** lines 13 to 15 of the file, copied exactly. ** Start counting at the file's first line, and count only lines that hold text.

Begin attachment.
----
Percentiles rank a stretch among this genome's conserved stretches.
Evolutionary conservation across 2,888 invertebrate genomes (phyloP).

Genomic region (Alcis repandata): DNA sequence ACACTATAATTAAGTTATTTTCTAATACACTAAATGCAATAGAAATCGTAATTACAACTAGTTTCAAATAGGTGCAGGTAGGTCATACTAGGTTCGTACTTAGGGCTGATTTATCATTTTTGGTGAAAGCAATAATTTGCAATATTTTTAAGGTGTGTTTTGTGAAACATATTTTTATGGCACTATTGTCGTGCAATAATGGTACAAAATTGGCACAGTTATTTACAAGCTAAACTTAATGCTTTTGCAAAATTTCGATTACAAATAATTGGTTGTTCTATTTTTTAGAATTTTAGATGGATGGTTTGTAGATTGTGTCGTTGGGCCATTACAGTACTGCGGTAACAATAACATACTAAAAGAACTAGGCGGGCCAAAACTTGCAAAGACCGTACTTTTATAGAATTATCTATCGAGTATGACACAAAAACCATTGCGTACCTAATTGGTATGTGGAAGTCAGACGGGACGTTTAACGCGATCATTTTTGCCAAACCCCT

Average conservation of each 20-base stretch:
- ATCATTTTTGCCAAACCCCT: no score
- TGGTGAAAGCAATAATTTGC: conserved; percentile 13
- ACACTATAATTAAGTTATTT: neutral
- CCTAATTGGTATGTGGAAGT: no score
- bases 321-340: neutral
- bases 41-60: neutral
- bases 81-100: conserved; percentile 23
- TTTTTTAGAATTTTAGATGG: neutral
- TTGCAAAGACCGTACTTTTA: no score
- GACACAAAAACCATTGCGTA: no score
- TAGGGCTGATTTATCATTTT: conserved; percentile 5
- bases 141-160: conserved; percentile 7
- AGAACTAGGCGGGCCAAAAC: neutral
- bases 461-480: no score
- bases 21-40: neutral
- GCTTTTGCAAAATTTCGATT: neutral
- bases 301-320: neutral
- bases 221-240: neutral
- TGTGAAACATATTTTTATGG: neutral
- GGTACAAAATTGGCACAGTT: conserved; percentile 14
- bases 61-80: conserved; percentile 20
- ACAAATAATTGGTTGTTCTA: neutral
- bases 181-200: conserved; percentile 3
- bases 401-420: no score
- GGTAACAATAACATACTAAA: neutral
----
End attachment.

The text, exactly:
- TTGCAAAGACCGTACTTTTA: no score
- GACACAAAAACCATTGCGTA: no score
- TAGGGCTGATTTATCATTTT: conserved; percentile 5